Music Therapist Requirements for Board Certification

You will need to meet the music therapist requirements for board certification from the CBMT if your employer or state requires you to obtain board certification or licensure, or if you are opting for voluntary board certification to prove your commitment to delivering high-quality services. If you do decide to pursue the MT-BC credential (Music Therapist-Board Certified) from the CBMT, you’ll first need to ensure that your degree program was accredited by the American Music Therapy Association.

Assuming that you did graduate from an accredited music therapy program, the next step is to submit an application as a candidate to the CBMT, along with the exam fee. You can schedule your in-person exam at one of more than 200 testing centers throughout the U.S. and abroad.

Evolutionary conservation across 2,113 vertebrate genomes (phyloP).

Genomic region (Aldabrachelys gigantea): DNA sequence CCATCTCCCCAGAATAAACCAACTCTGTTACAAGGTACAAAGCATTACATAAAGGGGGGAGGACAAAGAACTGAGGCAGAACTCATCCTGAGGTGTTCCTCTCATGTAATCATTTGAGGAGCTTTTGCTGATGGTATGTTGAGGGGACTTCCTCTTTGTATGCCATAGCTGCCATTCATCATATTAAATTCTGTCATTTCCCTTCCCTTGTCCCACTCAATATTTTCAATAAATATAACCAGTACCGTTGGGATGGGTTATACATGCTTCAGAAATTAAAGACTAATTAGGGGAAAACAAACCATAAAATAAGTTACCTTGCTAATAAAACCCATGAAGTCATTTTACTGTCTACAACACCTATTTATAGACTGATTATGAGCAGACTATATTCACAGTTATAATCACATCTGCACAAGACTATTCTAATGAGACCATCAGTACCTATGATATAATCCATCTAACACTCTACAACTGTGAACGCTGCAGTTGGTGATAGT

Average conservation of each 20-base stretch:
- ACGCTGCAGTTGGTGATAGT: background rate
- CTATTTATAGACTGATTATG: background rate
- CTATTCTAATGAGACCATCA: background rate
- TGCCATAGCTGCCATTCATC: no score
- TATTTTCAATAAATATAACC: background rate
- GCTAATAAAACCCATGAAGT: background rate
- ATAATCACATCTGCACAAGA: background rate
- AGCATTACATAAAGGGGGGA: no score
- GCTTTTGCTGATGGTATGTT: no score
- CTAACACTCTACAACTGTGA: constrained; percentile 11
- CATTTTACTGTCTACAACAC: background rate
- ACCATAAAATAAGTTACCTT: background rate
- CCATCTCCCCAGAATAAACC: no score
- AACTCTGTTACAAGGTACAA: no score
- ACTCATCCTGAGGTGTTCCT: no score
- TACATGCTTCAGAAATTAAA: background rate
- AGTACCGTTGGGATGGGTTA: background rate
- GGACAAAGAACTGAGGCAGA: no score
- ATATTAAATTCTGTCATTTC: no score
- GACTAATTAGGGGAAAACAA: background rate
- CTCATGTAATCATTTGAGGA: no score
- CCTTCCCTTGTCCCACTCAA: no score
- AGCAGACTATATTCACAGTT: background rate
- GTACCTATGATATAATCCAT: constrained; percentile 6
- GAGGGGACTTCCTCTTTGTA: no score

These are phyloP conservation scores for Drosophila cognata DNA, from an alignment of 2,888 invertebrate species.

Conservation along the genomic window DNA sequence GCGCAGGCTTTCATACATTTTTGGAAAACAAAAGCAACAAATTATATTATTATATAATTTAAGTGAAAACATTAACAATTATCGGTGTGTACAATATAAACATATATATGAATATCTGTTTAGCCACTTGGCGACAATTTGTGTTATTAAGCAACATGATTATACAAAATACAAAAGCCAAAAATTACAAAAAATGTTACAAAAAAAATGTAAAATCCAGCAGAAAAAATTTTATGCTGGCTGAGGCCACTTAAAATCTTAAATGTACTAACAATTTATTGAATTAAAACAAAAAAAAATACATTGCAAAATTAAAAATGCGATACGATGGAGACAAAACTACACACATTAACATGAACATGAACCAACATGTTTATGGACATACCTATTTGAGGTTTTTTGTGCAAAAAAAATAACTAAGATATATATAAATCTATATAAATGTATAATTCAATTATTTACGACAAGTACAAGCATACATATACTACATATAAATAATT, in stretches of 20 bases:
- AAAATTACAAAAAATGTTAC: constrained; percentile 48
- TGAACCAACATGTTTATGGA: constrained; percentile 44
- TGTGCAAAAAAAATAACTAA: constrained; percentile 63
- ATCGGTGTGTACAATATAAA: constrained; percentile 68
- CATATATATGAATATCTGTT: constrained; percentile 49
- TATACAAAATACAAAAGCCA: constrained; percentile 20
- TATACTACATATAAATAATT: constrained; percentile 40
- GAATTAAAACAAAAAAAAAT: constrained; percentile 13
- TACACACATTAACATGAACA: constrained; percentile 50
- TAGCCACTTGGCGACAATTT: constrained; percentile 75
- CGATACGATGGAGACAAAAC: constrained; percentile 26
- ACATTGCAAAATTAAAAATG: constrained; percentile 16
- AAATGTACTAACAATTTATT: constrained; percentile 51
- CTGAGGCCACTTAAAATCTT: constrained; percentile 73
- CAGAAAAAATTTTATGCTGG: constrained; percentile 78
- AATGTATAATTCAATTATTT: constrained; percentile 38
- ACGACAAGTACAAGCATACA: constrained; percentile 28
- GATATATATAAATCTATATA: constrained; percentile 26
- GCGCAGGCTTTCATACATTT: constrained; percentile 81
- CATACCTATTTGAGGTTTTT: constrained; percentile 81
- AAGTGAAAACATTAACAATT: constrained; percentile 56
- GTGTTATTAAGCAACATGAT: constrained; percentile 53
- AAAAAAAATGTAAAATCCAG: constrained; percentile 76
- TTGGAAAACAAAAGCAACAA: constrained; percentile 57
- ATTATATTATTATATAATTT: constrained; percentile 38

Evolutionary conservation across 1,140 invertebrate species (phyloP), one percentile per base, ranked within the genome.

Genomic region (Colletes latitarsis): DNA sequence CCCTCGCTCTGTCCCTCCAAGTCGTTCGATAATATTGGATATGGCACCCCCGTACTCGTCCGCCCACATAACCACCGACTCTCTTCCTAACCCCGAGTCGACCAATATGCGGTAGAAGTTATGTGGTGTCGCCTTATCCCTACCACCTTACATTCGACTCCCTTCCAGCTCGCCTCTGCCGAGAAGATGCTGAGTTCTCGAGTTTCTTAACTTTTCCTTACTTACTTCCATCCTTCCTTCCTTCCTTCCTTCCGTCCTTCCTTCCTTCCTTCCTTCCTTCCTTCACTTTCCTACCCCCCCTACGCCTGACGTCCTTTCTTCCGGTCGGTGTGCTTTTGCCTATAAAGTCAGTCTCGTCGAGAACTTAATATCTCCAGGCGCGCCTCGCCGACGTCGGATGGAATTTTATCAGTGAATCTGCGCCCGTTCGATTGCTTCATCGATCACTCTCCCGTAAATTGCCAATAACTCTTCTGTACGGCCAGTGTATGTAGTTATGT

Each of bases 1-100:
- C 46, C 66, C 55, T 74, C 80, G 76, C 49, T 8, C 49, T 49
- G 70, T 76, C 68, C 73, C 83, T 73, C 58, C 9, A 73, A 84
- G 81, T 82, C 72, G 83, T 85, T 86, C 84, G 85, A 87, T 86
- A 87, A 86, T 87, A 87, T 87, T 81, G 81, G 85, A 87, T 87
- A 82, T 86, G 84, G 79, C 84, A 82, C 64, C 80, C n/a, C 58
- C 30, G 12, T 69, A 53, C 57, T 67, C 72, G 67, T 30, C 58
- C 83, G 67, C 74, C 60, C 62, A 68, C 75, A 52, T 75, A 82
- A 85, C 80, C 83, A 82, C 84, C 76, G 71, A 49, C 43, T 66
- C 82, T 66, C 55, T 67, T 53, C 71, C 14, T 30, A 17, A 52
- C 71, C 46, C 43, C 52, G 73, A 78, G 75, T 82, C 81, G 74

After you’ve graduated with your degree, you may want to take a month or two to study for the exam before you schedule it. The CBMT offers self-assessment exams (available for a fee), which are essentially practice tests that you can use to assess your readiness to take the exam.

The CBMT board certification exam covers multiple domains or topic areas, including the following:

  • Safety – This domain includes safety issues such as infection control/instrument sanitation and medical contraindications for music therapy.
  • Referral, assessment, interpretation of assessment and treatment planning – This domain covers the assessment of clients’ functional levels, evaluation of their medical and assistive needs, consideration of cultural contexts and processes of treatment planning.
  • Treatment implementation and documentation – This domain explores the establishment of a therapeutic relationship between the client and music therapist, the methodology and practices toward reaching therapeutic goals and the documentation of the client’s progress.
  • Evaluation and termination of treatment – This domain covers how to determine when termination of therapeutic treatment is appropriate and how music therapists can create a smooth transition toward termination.